Here is a report from my LIVE show.
Tonight was All Hallows Eve, or Halloween as we say in the States. So when I was asked in an email what to do about the Halloween Gambit as Black, I couldn’t resist starting the show with it. It begins with the outrageous sacrifice 1e4 e5 2 Nf3 Nc6 3 Nc3 Nf6 4 Nxe5!?.
Black has several ways to gain a nice advantage if he knows what he’s doing. Here is the game:
1...Ra1+ 2.Rf1 Rxf1+ 3.Kf1 Bh3!!
Someone on the live chat asked about how to improve at a club player level, and I gave my usual rather lame reply about disciplined study, practice, and being careful to check each move for both opportunities and blunders. In fact, there’s no easy answer and this primarily takes a lot of practice and study. And, of course, watch my live shows!
I had been asked about the Sicilian Dragon Yugoslav Variation main line with the move…Qa5, which was enormously popular 20-30 years ago but has become rare. I tried to show at least one reason why that happened, using this game
Next we took a look at some analysis sent to me by email. It involved the French Defense Milner-Barry Gambit, in particular a line in which Black grabs two pawns and tries to defend against White’s pieces. It’s a good try, but if White plays very accurately (which he hasn’t done in practice), I think the attack is too strong.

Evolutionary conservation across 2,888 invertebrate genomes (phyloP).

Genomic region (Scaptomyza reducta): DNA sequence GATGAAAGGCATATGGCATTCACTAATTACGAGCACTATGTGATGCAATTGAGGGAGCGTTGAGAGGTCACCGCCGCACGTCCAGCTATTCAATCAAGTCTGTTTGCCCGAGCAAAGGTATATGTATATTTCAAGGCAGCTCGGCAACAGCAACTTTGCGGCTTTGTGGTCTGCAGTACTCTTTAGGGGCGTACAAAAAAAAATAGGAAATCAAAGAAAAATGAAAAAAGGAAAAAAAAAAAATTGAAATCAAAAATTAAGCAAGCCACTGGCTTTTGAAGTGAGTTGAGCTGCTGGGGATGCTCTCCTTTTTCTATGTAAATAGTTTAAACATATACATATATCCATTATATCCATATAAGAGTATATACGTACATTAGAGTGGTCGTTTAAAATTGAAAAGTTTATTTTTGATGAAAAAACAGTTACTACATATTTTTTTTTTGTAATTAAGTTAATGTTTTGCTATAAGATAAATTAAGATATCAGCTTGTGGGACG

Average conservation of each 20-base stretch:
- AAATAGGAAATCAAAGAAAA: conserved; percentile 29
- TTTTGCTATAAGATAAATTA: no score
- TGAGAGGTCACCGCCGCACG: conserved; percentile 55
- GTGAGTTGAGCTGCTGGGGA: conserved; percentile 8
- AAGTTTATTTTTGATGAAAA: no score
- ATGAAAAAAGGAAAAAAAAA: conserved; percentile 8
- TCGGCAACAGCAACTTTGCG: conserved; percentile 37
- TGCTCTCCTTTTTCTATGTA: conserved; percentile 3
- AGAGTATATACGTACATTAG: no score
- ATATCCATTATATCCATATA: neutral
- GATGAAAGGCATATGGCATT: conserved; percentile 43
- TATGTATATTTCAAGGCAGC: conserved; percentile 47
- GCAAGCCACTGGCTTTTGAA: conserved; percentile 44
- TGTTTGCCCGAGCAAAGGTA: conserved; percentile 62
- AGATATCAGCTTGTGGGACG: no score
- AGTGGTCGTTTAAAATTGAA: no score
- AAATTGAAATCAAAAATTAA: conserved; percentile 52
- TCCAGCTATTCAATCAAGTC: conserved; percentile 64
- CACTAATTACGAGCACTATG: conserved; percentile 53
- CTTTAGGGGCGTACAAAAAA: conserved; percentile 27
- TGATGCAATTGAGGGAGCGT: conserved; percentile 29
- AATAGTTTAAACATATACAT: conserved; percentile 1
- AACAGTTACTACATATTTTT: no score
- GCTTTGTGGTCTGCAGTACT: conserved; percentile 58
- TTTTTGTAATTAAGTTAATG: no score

The viewer game of the week was one in which our regular Jonathan Russell, overcoming a 1250-point gap, defeated Grandmaster David Smerdon in a Banter Blitz game. Great fun.
Can I now advertise that watching my show ‘improves your rating’?
On the question of what the best books are on opening theory in general (not on specific openings, that is), I modestly mentioned my own Mastering the Chess Openings series and couldn’t think of any others!
Seriously, I’ll make up for that next week, but it is true that there are few non-specific books, and the standard way to study openings is to concentrate on one at a time.
The last extended discussion had to with the move Nf2 in the Mar del Plata line of the King’s Indian Defense. Elliott Winslow and Faustus traded opinions while I expressed my skepticism about the move’s value, but it’s certainly not a settled question. Everyone agreed that the engines overvalue White’s position in this mainline.
Send questions, games, and opinions to AsktheMaster@chessclub.com !
See you next week.
IM John L. Watson